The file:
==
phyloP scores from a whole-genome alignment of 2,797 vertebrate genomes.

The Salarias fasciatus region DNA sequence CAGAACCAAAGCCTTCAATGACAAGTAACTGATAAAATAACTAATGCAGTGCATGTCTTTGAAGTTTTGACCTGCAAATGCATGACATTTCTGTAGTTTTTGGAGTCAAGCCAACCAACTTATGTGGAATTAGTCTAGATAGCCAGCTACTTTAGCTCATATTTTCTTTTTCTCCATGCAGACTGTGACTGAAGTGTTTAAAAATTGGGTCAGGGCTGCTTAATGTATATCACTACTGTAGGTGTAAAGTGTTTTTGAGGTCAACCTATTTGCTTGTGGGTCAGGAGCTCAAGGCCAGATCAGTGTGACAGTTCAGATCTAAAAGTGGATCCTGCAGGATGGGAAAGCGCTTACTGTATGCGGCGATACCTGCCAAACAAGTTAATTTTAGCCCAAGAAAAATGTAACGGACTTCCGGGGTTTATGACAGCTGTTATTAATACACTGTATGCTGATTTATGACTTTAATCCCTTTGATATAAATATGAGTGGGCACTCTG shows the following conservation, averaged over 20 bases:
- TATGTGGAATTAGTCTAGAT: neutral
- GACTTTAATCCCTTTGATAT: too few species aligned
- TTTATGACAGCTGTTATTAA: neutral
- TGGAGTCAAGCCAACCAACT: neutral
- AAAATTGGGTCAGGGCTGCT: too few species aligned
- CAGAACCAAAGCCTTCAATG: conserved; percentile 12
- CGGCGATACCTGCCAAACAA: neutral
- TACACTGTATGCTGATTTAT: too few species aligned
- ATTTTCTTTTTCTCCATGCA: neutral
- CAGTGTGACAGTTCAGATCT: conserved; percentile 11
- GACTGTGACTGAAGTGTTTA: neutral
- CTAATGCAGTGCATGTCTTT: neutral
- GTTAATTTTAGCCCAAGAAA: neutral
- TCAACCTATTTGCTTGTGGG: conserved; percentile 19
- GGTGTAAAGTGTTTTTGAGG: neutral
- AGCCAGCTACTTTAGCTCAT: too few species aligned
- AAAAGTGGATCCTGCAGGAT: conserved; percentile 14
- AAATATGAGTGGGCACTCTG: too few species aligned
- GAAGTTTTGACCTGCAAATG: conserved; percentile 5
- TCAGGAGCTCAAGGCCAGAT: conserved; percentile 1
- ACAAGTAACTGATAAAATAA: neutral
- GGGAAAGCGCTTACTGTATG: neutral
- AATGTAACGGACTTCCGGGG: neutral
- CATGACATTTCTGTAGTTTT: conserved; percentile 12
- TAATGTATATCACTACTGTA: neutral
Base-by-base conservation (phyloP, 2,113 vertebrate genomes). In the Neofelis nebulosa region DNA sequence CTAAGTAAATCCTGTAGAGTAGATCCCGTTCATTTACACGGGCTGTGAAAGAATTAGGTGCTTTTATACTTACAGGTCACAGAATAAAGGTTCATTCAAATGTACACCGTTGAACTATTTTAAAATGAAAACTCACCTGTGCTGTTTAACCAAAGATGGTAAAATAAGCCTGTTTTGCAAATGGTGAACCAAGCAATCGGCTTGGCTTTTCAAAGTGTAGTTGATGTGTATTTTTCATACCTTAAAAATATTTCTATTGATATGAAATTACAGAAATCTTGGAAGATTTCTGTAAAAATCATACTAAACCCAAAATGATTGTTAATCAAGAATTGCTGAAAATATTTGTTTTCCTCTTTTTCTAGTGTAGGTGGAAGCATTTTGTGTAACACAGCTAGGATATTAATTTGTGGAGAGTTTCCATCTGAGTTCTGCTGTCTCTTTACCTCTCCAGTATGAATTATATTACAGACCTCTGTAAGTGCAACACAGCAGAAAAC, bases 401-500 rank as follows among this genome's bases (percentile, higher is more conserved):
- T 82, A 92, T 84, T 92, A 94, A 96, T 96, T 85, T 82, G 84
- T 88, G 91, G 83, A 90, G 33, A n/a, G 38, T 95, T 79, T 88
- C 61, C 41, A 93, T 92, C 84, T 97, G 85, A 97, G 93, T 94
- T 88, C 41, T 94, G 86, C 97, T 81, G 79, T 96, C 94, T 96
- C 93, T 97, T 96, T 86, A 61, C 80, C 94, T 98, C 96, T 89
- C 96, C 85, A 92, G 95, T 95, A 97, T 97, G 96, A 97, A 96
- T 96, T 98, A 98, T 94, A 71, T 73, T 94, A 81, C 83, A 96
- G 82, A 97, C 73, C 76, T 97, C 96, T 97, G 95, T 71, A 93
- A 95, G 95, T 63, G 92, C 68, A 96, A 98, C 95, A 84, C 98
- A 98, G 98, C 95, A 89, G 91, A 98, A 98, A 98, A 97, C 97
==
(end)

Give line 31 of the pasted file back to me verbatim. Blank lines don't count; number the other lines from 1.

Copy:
- C 61, C 41, A 93, T 92, C 84, T 97, G 85, A 97, G 93, T 94